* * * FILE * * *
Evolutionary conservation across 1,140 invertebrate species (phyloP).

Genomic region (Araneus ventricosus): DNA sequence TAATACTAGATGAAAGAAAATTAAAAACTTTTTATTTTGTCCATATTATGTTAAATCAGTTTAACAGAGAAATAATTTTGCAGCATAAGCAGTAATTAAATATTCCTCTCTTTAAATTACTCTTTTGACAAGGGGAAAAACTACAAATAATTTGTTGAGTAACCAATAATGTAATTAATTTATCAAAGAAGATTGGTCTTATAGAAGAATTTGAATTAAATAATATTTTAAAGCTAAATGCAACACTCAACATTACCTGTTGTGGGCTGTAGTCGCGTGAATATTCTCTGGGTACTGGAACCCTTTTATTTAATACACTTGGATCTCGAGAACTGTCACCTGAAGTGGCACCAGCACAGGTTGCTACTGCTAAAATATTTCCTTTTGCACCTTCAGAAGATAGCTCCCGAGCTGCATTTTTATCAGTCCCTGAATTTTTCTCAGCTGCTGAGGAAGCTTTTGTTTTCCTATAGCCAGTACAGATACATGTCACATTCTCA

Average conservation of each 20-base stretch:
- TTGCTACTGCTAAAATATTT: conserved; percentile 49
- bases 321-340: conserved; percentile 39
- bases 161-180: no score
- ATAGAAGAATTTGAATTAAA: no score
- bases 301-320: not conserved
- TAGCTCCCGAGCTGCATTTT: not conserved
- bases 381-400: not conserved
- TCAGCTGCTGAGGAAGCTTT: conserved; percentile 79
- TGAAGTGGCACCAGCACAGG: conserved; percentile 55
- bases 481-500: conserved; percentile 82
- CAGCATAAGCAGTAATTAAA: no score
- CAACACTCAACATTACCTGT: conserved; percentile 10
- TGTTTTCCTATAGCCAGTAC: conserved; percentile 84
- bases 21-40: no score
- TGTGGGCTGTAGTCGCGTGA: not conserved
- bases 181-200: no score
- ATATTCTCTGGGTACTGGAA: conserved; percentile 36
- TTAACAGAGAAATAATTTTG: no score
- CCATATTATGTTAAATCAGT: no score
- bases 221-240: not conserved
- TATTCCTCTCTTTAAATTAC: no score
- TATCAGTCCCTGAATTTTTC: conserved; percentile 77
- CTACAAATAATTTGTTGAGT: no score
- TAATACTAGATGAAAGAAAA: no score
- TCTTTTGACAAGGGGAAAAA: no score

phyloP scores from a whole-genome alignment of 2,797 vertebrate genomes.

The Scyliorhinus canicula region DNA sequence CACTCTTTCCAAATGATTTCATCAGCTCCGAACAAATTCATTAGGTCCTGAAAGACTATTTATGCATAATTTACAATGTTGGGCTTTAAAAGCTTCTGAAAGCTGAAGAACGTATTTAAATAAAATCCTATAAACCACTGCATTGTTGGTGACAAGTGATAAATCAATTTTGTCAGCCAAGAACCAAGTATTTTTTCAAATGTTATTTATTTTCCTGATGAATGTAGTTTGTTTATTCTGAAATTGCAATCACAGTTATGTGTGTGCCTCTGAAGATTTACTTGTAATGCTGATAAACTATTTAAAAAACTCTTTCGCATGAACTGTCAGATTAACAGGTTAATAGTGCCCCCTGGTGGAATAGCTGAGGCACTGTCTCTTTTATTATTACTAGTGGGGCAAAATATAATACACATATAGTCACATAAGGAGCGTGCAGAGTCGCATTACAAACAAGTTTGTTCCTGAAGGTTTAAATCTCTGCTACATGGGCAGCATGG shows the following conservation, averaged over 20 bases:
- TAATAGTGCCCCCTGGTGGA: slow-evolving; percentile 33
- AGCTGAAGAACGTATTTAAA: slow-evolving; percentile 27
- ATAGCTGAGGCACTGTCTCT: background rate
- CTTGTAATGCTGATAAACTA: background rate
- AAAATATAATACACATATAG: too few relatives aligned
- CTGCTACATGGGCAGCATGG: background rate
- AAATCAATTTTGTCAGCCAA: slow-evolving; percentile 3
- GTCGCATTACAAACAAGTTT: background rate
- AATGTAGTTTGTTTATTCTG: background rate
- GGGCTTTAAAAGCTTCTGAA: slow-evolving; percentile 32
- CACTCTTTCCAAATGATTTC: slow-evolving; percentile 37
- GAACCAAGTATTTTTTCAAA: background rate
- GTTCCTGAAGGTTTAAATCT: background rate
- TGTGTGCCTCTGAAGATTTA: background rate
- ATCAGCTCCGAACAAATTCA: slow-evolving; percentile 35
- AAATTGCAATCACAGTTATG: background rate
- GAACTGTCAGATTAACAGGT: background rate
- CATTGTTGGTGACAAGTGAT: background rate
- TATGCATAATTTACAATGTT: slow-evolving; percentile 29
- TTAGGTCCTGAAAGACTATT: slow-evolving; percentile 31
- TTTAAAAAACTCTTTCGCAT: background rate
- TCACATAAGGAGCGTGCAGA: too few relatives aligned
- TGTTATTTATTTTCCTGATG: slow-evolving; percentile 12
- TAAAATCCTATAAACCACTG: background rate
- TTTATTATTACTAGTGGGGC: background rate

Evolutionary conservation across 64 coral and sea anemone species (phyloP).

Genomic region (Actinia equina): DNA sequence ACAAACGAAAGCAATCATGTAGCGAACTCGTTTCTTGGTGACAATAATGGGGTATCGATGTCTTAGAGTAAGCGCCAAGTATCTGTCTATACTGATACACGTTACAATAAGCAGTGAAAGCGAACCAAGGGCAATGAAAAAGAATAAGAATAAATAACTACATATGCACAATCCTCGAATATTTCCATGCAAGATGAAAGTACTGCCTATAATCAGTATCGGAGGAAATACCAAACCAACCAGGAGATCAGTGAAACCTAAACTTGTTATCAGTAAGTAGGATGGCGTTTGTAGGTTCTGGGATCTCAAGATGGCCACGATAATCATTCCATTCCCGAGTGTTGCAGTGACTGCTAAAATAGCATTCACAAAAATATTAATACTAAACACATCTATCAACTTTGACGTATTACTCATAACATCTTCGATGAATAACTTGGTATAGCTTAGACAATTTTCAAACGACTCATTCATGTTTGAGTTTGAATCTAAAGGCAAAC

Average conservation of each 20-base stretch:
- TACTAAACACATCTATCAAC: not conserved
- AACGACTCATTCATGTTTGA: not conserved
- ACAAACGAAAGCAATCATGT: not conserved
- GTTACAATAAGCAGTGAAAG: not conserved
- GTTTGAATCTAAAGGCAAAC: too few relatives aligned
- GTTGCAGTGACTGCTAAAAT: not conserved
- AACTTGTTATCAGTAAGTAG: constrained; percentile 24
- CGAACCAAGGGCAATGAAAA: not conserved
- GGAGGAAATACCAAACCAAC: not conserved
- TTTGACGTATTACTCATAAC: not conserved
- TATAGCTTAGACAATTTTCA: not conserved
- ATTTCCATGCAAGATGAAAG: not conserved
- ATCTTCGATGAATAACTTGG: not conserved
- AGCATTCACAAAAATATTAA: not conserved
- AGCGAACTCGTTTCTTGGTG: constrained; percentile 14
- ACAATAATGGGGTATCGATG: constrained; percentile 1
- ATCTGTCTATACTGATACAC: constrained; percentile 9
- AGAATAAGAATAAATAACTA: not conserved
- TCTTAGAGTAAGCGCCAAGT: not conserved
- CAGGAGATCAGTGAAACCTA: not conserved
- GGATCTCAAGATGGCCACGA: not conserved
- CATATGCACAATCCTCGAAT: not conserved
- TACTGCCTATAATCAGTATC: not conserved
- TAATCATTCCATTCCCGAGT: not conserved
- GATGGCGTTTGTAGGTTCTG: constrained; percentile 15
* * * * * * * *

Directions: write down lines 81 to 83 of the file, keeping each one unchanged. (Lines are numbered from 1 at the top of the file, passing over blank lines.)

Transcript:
- TACTGCCTATAATCAGTATC: not conserved
- TAATCATTCCATTCCCGAGT: not conserved
- GATGGCGTTTGTAGGTTCTG: constrained; percentile 15